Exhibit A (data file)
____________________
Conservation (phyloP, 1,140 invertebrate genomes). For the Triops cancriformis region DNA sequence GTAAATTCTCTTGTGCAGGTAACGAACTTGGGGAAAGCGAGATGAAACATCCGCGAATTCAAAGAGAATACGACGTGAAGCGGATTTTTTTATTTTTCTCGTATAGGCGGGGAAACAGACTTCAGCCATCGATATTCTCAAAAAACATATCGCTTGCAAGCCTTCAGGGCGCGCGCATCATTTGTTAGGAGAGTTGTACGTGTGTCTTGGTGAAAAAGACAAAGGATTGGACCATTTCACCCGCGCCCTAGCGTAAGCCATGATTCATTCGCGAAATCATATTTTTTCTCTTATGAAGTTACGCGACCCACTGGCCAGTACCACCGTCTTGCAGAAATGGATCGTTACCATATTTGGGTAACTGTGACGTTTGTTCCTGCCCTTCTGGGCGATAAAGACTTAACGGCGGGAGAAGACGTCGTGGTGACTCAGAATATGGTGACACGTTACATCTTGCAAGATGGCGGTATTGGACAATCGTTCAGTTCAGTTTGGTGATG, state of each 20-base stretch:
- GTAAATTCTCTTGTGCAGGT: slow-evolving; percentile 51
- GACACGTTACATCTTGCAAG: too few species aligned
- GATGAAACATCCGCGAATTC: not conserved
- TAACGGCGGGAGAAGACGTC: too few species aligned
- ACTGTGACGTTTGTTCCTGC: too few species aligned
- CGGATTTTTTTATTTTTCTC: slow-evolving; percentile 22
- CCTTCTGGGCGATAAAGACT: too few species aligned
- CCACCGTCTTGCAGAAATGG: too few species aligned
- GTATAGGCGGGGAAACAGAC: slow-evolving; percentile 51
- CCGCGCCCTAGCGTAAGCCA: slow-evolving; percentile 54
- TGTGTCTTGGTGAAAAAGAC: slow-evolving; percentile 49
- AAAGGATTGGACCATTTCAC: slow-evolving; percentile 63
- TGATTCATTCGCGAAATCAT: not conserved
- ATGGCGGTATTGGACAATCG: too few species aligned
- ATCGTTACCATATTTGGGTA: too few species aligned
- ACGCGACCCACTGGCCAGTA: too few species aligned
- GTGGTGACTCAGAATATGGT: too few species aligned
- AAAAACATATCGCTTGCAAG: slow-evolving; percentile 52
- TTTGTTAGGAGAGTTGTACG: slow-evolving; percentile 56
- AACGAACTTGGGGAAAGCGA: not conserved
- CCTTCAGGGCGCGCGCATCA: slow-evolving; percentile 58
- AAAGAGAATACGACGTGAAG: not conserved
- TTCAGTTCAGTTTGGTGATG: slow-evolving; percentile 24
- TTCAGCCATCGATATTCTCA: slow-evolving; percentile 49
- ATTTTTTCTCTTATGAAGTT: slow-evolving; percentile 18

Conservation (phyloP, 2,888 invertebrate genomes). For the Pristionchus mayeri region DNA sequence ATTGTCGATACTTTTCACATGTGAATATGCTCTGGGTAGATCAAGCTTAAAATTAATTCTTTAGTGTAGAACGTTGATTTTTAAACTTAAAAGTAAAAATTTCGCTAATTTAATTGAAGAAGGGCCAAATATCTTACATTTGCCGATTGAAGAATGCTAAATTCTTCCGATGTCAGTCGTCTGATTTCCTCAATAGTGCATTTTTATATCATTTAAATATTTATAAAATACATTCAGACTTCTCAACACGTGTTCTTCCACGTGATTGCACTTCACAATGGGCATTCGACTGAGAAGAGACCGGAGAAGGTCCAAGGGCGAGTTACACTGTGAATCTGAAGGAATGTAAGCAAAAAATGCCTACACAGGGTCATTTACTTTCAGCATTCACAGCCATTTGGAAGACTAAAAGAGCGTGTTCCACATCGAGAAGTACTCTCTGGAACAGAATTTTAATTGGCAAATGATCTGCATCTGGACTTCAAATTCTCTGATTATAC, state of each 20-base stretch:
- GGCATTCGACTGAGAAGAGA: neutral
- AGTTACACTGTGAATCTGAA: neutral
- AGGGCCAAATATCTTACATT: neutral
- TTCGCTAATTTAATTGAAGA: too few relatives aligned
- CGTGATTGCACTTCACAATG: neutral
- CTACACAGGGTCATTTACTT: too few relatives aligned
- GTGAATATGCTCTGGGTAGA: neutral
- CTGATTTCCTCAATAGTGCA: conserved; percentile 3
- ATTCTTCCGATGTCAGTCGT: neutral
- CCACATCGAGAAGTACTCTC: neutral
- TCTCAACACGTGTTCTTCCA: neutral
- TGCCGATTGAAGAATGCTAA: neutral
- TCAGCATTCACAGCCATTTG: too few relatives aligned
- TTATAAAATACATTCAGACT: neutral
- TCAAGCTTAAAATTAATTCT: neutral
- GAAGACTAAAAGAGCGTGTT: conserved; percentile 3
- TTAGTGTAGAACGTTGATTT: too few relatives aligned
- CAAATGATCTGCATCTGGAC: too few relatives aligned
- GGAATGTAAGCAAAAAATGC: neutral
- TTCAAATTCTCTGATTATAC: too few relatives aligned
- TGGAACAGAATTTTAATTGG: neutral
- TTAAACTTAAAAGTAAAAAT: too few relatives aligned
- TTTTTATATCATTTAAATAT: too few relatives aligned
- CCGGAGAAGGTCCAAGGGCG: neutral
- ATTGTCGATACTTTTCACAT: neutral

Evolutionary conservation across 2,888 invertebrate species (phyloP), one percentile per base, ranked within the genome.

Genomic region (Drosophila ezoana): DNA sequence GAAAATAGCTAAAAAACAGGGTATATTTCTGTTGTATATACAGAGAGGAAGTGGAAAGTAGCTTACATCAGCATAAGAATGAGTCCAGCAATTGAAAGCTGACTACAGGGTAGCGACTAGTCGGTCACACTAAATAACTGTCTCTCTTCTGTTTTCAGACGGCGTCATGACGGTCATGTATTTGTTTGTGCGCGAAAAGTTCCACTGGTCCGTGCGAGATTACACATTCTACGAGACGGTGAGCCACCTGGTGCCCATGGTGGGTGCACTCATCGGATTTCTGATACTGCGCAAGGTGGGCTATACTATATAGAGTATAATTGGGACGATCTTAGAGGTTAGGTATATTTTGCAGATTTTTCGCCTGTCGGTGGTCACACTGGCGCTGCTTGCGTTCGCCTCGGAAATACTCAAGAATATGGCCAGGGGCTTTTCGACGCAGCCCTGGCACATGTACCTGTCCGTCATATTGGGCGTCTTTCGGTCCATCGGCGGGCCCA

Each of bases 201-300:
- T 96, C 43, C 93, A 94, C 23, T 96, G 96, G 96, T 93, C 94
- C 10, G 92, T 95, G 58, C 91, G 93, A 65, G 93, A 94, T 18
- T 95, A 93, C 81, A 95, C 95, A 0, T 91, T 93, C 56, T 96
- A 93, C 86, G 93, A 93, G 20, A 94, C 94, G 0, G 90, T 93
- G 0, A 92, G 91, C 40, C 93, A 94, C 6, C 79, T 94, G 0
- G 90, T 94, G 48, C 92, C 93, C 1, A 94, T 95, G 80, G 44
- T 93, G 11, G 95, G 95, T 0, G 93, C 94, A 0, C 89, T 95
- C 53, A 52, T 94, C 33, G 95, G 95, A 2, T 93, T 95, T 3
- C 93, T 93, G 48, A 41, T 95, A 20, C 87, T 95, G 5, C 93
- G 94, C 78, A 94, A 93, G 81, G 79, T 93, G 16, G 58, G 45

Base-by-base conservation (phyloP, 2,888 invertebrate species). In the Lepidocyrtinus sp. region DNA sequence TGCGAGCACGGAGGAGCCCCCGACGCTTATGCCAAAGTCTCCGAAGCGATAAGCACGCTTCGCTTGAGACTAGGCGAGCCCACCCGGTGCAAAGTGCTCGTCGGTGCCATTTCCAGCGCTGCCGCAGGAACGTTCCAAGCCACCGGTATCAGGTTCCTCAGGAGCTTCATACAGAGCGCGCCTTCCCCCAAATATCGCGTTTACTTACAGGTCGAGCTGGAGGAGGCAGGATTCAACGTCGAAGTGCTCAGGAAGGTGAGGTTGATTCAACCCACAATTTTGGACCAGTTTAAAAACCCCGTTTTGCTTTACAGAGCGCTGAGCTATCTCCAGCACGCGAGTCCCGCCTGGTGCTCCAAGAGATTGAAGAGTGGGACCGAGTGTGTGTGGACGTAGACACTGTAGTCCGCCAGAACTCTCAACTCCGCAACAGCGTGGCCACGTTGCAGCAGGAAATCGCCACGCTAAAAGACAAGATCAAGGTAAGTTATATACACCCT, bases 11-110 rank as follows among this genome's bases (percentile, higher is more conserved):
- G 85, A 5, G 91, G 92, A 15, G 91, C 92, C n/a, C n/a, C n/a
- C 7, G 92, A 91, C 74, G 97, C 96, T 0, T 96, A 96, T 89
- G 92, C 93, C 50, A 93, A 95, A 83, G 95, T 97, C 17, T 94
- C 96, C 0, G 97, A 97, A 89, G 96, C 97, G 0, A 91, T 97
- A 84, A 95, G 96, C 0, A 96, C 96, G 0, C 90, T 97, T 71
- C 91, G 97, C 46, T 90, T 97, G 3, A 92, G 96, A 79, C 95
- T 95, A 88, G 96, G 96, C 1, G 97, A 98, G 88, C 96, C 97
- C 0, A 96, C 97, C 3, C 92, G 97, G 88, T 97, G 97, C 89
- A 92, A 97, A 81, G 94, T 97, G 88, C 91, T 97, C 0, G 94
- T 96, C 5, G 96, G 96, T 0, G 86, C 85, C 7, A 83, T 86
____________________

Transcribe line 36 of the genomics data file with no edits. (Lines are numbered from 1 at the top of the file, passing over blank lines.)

- ATTCTTCCGATGTCAGTCGT: neutral